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|Bungee Families - Page 7|
In addition to responding to the challenges of a changing economy, the new bungee family has evolved as a consequence of dramatic shifts in the intimacy expectations and opportunities for emerging adults, who enter into first marriages significantly later now: about ages 26 for women and 28 for men. They're older, but still not so old. Economic uncertainty probably plays a role in relationship instability and reinforces a shorter-term approach to looking for love. Even quite committed young couples speak of waiting until they're more established—settled at work, finished with their schooling, more hopeful about their economic futures—before tying the knot. It's got to be hard to imagine being responsible for someone else, much less supporting a family, when you're living paycheck to paycheck.
We boomers worry loudly and chronically about a new generation of "commitment phobes," but we ourselves have paved the way for breaking out of the traditional, rigid, heterosexual dictates that once sent emerging adults scurrying to marry early and stay that way for life, happy or not. We demanded "freedom," which meant acceptance for cohabitation (whose rates since 1960 have increased more than 1,100 percent), serial monogamy, single unwed parenthood, gay and lesbian unions, and the choice to remain single and childless. About half of us have divorced, remarried, and (quite likely) divorced again. Many boomers have dated our own way through the adolescence of one or more of our kids, who may have parents they never see, half-siblings, stepsiblings, stepparents, and ex-stepparents. They've ridden, without choice, whatever relationship roller-coaster rides we've taken them on. It's no wonder that they may be leery of closing the deal too soon!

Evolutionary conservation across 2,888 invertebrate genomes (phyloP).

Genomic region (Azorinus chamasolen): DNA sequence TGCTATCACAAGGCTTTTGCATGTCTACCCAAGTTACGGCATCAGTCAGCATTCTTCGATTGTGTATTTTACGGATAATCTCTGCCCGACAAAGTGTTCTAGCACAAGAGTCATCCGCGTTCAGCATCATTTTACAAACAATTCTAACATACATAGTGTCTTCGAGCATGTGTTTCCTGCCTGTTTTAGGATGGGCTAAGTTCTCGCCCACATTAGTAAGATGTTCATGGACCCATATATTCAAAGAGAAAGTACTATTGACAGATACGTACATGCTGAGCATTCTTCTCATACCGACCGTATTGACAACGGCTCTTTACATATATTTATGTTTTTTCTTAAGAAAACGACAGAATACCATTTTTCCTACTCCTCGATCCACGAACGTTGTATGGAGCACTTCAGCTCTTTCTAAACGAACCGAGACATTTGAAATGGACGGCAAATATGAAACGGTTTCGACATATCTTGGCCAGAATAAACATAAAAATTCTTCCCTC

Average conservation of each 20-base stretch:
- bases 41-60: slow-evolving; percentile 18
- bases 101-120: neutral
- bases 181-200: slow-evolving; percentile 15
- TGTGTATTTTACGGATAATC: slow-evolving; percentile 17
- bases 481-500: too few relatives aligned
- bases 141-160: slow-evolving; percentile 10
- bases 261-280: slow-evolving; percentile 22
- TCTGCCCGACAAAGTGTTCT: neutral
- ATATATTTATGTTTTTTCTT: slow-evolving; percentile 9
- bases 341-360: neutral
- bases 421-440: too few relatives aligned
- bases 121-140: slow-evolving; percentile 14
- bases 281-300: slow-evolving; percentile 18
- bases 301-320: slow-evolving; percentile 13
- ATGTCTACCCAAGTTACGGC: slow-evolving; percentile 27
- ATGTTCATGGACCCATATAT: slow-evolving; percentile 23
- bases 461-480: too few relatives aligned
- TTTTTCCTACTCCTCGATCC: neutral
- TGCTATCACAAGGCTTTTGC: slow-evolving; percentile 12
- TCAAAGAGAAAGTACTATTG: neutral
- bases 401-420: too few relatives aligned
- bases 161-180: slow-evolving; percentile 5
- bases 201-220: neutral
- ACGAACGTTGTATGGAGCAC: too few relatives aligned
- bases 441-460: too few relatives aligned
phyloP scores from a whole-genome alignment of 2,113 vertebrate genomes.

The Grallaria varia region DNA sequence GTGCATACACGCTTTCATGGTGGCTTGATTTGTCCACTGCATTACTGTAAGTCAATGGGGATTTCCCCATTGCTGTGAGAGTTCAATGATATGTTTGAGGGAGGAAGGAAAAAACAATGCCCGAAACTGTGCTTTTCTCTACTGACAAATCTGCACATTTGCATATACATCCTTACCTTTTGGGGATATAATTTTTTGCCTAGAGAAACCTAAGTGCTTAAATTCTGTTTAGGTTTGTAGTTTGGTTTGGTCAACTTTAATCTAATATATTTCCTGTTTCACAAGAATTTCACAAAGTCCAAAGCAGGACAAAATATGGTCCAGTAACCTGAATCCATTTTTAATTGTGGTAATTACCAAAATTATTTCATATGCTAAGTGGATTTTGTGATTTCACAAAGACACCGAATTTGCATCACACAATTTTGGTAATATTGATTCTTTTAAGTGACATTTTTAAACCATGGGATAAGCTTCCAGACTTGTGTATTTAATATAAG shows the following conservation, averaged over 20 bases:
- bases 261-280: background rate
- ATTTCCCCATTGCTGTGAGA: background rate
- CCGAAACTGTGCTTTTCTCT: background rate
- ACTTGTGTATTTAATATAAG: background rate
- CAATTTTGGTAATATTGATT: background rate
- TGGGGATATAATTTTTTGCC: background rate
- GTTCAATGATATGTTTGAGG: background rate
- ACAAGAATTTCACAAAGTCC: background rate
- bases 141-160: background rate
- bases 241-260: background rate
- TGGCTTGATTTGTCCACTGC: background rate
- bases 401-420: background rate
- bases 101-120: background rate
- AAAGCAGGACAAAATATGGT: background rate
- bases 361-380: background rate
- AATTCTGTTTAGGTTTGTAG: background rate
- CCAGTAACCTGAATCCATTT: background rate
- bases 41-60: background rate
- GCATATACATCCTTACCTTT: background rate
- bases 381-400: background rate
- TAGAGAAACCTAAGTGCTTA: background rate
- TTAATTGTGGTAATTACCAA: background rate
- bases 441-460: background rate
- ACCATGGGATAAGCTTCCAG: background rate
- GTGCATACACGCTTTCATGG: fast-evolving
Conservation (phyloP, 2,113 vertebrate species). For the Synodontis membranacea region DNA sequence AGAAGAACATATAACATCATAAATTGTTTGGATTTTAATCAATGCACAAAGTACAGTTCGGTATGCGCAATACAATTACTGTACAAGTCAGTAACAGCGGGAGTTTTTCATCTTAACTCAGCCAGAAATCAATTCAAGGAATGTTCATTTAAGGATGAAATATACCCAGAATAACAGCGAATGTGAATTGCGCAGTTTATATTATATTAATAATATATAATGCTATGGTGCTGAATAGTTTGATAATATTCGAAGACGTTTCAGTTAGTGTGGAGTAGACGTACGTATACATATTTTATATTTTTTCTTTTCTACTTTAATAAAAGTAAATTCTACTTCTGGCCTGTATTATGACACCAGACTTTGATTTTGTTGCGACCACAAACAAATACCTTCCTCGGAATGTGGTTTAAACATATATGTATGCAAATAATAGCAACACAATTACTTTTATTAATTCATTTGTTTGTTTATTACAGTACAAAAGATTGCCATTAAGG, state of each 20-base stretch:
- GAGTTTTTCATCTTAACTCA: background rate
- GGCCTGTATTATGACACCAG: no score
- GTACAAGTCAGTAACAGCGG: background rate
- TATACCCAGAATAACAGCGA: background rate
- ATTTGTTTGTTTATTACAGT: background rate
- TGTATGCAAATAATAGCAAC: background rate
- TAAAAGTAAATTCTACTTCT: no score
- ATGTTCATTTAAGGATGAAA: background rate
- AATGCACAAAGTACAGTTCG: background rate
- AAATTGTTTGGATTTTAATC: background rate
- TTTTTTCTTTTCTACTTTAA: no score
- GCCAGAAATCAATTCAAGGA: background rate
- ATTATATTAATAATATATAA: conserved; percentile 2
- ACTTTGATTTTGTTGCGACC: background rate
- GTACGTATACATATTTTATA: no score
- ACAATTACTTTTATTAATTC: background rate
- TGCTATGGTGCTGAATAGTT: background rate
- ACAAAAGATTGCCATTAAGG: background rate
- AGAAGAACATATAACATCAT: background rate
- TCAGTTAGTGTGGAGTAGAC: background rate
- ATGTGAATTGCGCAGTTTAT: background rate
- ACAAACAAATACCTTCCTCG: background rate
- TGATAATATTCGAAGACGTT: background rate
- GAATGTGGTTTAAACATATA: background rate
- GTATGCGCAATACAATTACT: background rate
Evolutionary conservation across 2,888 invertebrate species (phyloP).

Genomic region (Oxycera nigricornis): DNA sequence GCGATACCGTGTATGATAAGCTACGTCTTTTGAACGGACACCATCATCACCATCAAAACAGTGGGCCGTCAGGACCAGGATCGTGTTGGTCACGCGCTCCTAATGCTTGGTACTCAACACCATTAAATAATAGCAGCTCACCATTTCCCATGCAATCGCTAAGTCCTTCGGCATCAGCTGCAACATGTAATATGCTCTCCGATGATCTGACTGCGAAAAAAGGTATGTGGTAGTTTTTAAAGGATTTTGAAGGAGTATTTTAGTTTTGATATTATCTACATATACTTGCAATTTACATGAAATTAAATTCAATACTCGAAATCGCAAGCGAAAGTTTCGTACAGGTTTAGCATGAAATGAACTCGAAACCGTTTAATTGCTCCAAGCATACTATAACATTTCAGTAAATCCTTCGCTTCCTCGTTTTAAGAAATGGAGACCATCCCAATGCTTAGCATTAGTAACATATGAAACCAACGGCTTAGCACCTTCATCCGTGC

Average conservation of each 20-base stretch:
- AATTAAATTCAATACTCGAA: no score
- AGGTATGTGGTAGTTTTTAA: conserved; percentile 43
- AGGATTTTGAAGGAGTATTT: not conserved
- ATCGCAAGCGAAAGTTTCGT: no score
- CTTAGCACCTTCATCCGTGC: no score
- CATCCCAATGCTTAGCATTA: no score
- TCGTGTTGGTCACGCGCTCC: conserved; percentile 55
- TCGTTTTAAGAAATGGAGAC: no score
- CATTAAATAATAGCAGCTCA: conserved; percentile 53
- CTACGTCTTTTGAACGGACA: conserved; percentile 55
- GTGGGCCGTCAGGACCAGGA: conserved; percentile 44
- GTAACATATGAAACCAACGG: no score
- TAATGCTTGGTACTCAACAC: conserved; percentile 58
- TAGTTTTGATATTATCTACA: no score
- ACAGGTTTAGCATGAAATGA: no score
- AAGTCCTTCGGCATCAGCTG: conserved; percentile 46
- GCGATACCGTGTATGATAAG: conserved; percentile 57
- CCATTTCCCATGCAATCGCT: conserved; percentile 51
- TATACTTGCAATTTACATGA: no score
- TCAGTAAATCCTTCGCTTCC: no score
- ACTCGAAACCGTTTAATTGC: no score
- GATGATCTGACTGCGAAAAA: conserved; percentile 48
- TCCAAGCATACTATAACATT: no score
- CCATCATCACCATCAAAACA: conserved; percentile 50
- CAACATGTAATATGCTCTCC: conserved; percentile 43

Economic hardship, multiple options, and poor models for how to make marriages succeed may all contribute to postponing emotional commitment, but the same factors have made the secure love provided by bungee families even more essential. Emerging adults, like everyone else in the world, need to know that in time of need, someone will reliably and predictably be there for them. Parents traditionally fill this role with young children, spouses or long-term partners for each other, adult children for elderly parents unable to care for themselves. Everyone needs secure love, at every age and stage of life. Friends can provide it, and therapists can, too; there's no rule that only families can take care of people this way. But the culture has created a kind of secure-love dead zone for emerging adults living on their own. Without committed partners, stable jobs, health insurance, or established communities, and with a peer network going through a similar upheaval, they may desperately need parents who tell them, "I am still here for you when you need me."